UC Davis stem cell researcher warns consumers to beware of unproven or dangerous stem cell treatments

In his day job, UC Davis scientist Paul Knoepfler probes the inner workings of stem cells and cancer cells and what makes them behave the way they do.

On the side, the father of three daughters blogs about costly, unproven stem cell treatments and provides guidance for those seeking experimental therapies.

Knoepfler is a rare stem cell researcher who regularly explores the most problematic aspects of stem cell therapies on the Internet in full public gaze. He considers himself an advocate for patients as well as a scientist, having survived an aggressive form of prostate cancer at the age of 42.

Now 46, Knoepfler began his blog in 2010, shortly after his cancer was diagnosed. His blogging has encountered resistance from some colleagues, who are uncomfortable with such public endeavors. But he has polished and expanded the blog to the point that it has received international recognition. He will receive an award in December at the World Stem Cell Summit in San Diego for his advocacy efforts.

This month he moved beyond cyberspace and published Stem Cells: An Insiders Guide (World Scientific Publishing). The book covers stem cells from A to Z and is aimed at the general reader, especially people considering stem cell therapy for themselves, a family member or friend.

The book comes during what has been described by Christopher Scott, a senior research scholar at Stanford University, as an epidemic of transplant clinics offering so-called cures and therapies both here and abroad. The international stem cell medical tourism business, widely promoted on the Internet, is taking in roughly $1 billion annually, according to an estimate in Stanford Medicine, a publication of the Stanford medical school.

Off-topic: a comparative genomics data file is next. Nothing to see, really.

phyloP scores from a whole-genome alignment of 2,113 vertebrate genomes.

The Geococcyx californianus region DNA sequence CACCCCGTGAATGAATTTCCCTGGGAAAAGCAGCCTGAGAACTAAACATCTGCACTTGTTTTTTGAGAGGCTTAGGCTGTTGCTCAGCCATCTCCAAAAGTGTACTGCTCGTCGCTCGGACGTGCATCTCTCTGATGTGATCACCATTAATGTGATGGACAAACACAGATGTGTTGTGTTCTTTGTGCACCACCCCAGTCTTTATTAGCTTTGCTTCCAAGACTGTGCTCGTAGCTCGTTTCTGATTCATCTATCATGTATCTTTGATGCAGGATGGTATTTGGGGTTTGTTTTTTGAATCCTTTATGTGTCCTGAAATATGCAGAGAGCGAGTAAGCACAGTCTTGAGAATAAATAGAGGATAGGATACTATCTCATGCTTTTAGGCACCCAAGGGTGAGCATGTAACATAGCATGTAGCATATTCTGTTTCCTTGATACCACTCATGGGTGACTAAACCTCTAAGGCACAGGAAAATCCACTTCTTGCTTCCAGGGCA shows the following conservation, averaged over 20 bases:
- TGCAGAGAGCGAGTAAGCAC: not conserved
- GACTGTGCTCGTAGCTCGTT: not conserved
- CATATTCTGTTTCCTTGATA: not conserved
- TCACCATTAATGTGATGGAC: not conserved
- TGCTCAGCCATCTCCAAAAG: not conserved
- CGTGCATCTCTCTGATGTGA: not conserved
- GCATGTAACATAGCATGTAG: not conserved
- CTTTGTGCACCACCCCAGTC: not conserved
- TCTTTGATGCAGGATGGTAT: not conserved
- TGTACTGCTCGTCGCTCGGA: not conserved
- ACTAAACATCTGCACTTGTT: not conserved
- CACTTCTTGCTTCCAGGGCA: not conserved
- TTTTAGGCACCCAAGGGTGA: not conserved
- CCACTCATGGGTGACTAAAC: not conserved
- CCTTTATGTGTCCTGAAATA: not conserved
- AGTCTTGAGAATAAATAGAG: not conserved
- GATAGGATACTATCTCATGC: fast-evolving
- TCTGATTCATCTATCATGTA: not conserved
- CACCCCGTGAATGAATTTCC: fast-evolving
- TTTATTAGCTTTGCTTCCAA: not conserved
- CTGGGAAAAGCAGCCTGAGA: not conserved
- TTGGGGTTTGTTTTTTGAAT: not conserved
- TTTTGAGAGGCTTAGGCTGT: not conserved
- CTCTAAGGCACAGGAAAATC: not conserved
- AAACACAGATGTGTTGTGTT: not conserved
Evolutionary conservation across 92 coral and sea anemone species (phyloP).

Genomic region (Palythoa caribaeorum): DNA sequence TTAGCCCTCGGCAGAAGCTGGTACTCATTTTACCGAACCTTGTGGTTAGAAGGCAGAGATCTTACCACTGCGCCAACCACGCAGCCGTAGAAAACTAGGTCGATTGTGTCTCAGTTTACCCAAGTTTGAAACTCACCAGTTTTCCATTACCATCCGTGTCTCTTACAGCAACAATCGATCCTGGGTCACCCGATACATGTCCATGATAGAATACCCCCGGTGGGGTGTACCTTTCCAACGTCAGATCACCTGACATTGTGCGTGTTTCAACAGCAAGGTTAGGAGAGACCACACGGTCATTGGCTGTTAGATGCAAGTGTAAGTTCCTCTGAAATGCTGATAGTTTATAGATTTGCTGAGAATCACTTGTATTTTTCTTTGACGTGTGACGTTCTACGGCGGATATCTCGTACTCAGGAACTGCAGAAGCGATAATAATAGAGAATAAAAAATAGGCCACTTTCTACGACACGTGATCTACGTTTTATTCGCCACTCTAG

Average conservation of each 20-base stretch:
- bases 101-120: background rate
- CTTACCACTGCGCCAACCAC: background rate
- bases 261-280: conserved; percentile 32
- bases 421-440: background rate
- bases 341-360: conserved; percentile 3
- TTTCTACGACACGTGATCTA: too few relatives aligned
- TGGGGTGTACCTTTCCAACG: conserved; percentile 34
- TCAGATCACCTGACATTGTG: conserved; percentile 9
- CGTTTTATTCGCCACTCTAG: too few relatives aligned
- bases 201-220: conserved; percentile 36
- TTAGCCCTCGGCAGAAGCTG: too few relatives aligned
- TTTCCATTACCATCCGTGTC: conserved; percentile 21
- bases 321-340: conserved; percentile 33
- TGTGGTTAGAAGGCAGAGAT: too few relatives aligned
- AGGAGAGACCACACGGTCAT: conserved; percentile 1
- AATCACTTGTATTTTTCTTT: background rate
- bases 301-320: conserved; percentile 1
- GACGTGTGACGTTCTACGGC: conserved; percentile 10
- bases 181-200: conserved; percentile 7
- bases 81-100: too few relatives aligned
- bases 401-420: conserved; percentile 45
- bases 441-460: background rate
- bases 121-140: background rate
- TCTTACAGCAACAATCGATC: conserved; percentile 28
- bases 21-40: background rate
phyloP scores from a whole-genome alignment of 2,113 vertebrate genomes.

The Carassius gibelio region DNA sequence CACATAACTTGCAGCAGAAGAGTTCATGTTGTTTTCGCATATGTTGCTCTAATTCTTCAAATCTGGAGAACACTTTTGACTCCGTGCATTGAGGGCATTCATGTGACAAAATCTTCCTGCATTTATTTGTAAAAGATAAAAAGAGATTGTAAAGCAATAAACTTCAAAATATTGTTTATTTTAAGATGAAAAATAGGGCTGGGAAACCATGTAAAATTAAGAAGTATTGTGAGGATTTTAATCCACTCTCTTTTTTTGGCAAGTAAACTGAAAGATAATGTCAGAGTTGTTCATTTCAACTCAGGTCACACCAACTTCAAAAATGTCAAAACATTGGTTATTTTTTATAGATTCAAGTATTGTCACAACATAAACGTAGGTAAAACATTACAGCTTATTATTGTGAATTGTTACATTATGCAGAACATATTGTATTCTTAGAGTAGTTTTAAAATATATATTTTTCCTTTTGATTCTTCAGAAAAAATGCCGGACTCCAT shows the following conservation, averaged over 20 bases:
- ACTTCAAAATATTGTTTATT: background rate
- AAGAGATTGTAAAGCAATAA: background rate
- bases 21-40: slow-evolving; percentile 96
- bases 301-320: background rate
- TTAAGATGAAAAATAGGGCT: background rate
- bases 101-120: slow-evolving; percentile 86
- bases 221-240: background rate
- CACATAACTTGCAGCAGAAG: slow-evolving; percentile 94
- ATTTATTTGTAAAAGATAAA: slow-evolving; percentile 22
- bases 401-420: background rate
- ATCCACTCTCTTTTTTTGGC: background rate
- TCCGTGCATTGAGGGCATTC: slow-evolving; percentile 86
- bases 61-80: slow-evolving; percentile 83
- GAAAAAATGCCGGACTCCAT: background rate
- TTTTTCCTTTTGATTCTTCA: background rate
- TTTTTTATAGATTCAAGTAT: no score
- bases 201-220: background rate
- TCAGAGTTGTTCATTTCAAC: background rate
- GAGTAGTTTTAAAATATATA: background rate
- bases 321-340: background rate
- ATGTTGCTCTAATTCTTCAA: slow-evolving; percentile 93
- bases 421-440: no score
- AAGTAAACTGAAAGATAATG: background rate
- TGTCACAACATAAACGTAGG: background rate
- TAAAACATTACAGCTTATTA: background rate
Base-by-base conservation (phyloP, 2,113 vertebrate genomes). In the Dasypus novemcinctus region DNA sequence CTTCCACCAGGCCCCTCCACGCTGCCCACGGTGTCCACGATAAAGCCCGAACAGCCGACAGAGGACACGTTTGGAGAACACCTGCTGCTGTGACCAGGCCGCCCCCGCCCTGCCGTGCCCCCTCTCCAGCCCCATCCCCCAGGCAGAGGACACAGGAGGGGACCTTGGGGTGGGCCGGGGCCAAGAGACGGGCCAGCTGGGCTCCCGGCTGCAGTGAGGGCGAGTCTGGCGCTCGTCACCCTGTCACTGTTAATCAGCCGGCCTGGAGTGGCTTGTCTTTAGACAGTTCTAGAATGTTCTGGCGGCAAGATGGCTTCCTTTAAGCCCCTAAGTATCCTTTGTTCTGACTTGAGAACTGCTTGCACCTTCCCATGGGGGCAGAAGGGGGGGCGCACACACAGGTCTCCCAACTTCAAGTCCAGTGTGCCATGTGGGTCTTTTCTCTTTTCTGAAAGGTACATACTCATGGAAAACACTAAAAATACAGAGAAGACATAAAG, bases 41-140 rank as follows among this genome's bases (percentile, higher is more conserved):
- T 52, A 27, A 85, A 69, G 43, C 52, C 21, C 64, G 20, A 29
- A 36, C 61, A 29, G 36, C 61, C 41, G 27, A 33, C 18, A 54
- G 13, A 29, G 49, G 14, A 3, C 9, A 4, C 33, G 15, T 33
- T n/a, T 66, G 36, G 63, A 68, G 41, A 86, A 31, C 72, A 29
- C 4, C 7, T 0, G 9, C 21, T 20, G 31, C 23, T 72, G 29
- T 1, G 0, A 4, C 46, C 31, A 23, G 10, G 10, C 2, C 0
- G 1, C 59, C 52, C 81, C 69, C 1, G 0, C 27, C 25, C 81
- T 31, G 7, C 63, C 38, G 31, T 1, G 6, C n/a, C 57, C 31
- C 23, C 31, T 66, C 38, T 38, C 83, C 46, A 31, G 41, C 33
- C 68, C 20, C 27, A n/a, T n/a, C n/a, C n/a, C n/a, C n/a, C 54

Knoepfler is a believer in the potential and power of stem cells. But he says that some of the dubious stem cell treatments now being offered have resulted in deaths and injuries. Other unpleasant issues arise as well in stem cell research, including the tendency of some stem cells to generate cancer cells, and Knoepfler wants to talk about them.

Too often in the academic section of the stem cell field, people pussyfoot around the most important issues or do not even dare talk about them at all, says Knoepfler.

He is not on some crusade to dissuade people from getting risky stem cell procedures, but says safety and training need to be encouraged. Reckless behavior endangers the entire field, he says.

There is no better illustration of the risks of unlicensed stem cell treatments administered by untrained doctors than the recently reported case of a woman who received a stem cell facelift, only to have bone grow in her eye, he said, referring to a Scientific American report involving a Beverly Hills clinic.

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UC Davis stem cell researcher warns consumers to beware of unproven or dangerous stem cell treatments

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